Having a 14 year old can be a challenging time. Actually it can be nothing short of a shit-show if I am honest. And yet it is a perfectly normal developmental stage; albeit one that many parents dread. Politely it can be referred to as The Age of Attitude - in more realistic terms it is The Age of the Arsehole.
So there is something about 14 year olds that seems to make them turn into ... a person you would prefer not to be around. That was my polite way of avoiding saying all those things we say in our head but rarely out loud. Maybe I should say them though? Maybe by actually putting the words on paper, other parents will connect and feel less isolated? Ok, let’s do this: There is something about 14 year olds that turns them into smart-arse, bitchy, lazy, snarky, lying, mentally and emotionally draining right royal little bitches or bastards (as it is not gender specific). Phew! Well I have either lost you as a reader or you are wanting to fist-bump me right now!
When I hear a parent start to say “I need help …” or “OMG I am going to kill her/him…” or “I have had it up to here with… ” - it usually is followed with a “my 14 year old”.
The thing with the 14 year old is that it is soooo easy for them to push your buttons. It is like this special talent they have tapped into! They seem to have jumped to ‘expert level’ on alll the many ways in which they can push your buttons. Snarly attitude. Salty looks. Blatant disregard for the rules of the household. And what seems to be the ultimate level of disrespect and rudeness towards you. It is enough to drive the most calm and in control parent to insanity. Throw in a crappy day at work, the stress of the bills due this month, and being in the middle of cooking dinner that no one has offered to help with, one surly remark from your teen can make you want to just lose it (and they know it).
What is so normal about being an arse? What is in fact happening is a mixture of a conscious and unconscious cognitive developmental stage. They are pulling away from childhood and all it’s cushy kiddie, safety, and launching headlong into full grown adult. On the outside it seems like they are confident in everything, but scratch the surface and you will find that behind this want-to-be-adult facade is in fact the child who is as equally scared and taken back by the way they are acting/thinking. To be honest, it can be quite a scary time for the 14 year old.
I do not need to go into examples of what a 14 year old typical behavioural issue may be. I do not need to go into how stressful this stage can be (for both the teen and the parent). But what I will try and tease out is the normality of this stage. The hope is that if you understand that the shitty crappy behaviour is not always something they can control and that when the words “This is so unfair, I hate you!” is being screamed at you, what could really being said is “This all feels so unfair, I don’t understand, I am scared and I hate this! Please help me!”.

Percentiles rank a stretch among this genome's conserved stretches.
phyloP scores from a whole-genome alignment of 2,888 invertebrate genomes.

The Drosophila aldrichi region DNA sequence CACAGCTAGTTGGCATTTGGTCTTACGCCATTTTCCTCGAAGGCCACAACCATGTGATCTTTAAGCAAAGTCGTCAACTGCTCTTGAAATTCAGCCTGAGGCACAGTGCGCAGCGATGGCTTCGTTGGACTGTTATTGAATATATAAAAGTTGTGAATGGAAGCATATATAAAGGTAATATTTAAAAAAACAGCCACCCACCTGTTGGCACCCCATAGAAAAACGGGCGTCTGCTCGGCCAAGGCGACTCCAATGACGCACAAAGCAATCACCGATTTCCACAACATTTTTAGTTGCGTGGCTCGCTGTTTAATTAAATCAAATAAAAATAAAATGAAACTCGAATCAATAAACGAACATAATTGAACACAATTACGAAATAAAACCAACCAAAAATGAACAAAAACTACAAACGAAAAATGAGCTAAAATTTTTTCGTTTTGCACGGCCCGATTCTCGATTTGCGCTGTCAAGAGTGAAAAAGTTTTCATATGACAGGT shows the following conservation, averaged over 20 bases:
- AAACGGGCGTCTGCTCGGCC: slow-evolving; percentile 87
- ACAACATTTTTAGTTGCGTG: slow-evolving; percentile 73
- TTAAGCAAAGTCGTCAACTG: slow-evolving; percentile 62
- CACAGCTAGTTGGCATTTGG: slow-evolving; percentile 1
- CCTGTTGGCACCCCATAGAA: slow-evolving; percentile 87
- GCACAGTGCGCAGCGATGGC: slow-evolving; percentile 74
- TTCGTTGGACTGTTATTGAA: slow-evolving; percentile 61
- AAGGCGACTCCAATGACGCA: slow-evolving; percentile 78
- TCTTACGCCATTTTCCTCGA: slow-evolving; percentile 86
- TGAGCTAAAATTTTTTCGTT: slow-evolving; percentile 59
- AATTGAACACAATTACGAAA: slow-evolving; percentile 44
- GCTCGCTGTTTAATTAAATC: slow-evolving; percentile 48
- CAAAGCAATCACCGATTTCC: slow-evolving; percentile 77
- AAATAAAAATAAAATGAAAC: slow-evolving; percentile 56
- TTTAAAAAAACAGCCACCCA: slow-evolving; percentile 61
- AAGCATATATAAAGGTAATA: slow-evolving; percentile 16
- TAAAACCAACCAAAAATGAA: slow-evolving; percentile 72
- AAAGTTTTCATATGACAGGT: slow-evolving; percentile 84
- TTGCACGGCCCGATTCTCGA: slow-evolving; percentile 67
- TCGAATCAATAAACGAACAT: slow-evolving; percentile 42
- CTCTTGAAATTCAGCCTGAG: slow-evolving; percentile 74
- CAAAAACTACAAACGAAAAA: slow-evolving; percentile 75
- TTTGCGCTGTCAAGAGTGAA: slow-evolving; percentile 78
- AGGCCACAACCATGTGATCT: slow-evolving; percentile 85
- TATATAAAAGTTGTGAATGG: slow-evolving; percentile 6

It is easy to blame hormones, and to a degree it is correct. According to “The Teenage Brain”, by FrancesJensen, MD, the sex hormones (testosterone, progesterone and estrogen) are particularly active in the area of the brain, the limbic system, that is the emotional epicentre. This directly impacts on the emotional outbursts, and why everything seems like a massive drama! It is a chemical overload that manifests into an overwhelming emotional outburst: be it anger, frustration, tears, or drama.
Pretending to be grown ups is not only scary and confusing for 14 year olds, it is also exhausting. Exhaustion plus fear/confusion will ultimately result in melt down. Come on adults, we ALL know this! We are doing the same! It is utterly pointless in throwing petrol on a fire to try and extinguish it. We know that, and yet so many of us do exactly that when we engage in a fight with our 14 year old.
The thing that parents often forget, myself included, is that we expect our young unexperienced teen, the one without maturity on their side, to be able to control their emotions and not feel overwhelmed by situations. And yet I often hear parents tell me how they completely lost their shit at their teen. If we want our teens to behave better during this stage we must take it upon ourselves to keep our own reactions and responses in check.
We need to lead by example and if that means having to count to ten a BILLION times to defuse the situation, then that is what we should do, (well maybe not a billion, but you know what I mean). We should be able to assert our authority and be the adult without resorting to hysterics. A hint here, if you end up at hysterics frequently, then your teen will see your hysterics and raise the stakes on you. What this does is diminishes the effectiveness of your hysteria and just gives them a mental mentor to beat. In all seriousness, if you are hitting hysterics more often then not, then get yourself some help first.
Find your strategy for understanding your teen and their situation, and then your strategy for dealing with the drama as maturely and with as much emotional intelligence as you can muster. Please note, your strategies will need to evolve and change as your teen gets older. But for the 14 year olds, use this time to set some good foundations for addressing conflict. You as a parent of a 16 year old will thank you for the hard work, I promise.
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